Here at NCG we pride ourselves on being the publication for the everyday player, so we’ve taken it upon ourselves to delve into the wonderful world of the golfing lexicon.
Sometimes the most obvious terms have the most interesting story, so you might find yourself an interesting conversation starter…
What is a Mulligan?
Those clever bods at the Oxford Dictionary define it as: ‘an extra stroke allowed after a poor shot, not counted on the scorecard’.
How would you use it in a sentence?
“That wasn’t a great shot. Why not take a Mulligan?”
What are its origins?
It rather depends to whom you speak. One version is that it dates back to the late 1920s and early 1930s.
Prominent amateur David Bernard Mulligan was allowed to striking a second ball by his playing partners after mis-hitting his drive. He’d driven to Winged Foot in a touring car and had complained his hands were cold.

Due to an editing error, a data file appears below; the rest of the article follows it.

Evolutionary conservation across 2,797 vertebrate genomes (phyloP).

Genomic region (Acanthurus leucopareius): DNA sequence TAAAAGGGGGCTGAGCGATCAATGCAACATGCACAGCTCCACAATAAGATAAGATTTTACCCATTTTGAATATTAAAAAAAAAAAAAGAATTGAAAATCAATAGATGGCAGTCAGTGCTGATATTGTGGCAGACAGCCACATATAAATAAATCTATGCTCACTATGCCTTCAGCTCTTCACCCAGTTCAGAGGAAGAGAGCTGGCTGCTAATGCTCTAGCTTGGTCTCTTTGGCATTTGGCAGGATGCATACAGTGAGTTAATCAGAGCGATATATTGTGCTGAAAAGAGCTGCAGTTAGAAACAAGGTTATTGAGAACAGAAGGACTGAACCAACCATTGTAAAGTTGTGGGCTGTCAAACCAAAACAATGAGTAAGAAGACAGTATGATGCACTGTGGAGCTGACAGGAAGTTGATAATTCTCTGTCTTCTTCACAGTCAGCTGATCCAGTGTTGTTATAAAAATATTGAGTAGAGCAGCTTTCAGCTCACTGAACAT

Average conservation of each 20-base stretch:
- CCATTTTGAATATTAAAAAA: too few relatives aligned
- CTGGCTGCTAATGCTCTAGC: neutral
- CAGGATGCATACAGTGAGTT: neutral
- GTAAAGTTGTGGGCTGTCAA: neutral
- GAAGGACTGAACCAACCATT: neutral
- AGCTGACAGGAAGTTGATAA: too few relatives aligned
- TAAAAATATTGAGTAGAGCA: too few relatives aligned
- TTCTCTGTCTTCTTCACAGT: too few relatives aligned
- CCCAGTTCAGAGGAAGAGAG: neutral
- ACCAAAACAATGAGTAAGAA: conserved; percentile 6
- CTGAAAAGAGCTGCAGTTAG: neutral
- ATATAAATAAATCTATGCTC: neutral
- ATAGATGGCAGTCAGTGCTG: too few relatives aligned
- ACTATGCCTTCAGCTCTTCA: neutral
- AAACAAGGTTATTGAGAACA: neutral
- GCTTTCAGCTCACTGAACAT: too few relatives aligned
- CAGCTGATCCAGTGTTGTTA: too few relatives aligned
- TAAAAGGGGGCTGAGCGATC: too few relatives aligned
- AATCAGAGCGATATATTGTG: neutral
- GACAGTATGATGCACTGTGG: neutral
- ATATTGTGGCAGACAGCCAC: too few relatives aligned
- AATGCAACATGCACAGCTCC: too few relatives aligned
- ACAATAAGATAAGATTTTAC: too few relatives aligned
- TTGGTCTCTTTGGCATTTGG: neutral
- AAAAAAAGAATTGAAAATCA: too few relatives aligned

He originally referred to it as a correction shot, but the term Mulligan followed quickly after.
The alternative theory surrounds John A ‘Buddy’ Mulligan, a 1930s locker room attendant at Essex Fells, in New Jersey.
He’d play a round with assistant professional Dave O’Connell and member Des Sullivan. On one occasion, he hit an opening shot so bad he begged for another chance.
After getting it, he boasted of the feat in the locker room and members began giving themselves Mulligans in his honour.
Which is right? Who knows. Maybe they are both happy coincidences.
Any other business?
While a Mulligan gives an unfortunate player a chance to get a ‘do over’ (as the Americans love to coin it), the practice is open to abuse. Some prominent players have been known to take advantage.
President Bill Clinton was said to routinely take liberties on the course. In his book First Off The Tee, Don Van Natta used the term ‘Billigan’ to describe the number of times he would take a Mulligan to protect his scores.
The current incumbent, Donald Trump, has also been reported – in a piece by Sports Illustrated’s Alan Shipnuck – to enjoy a mulligan.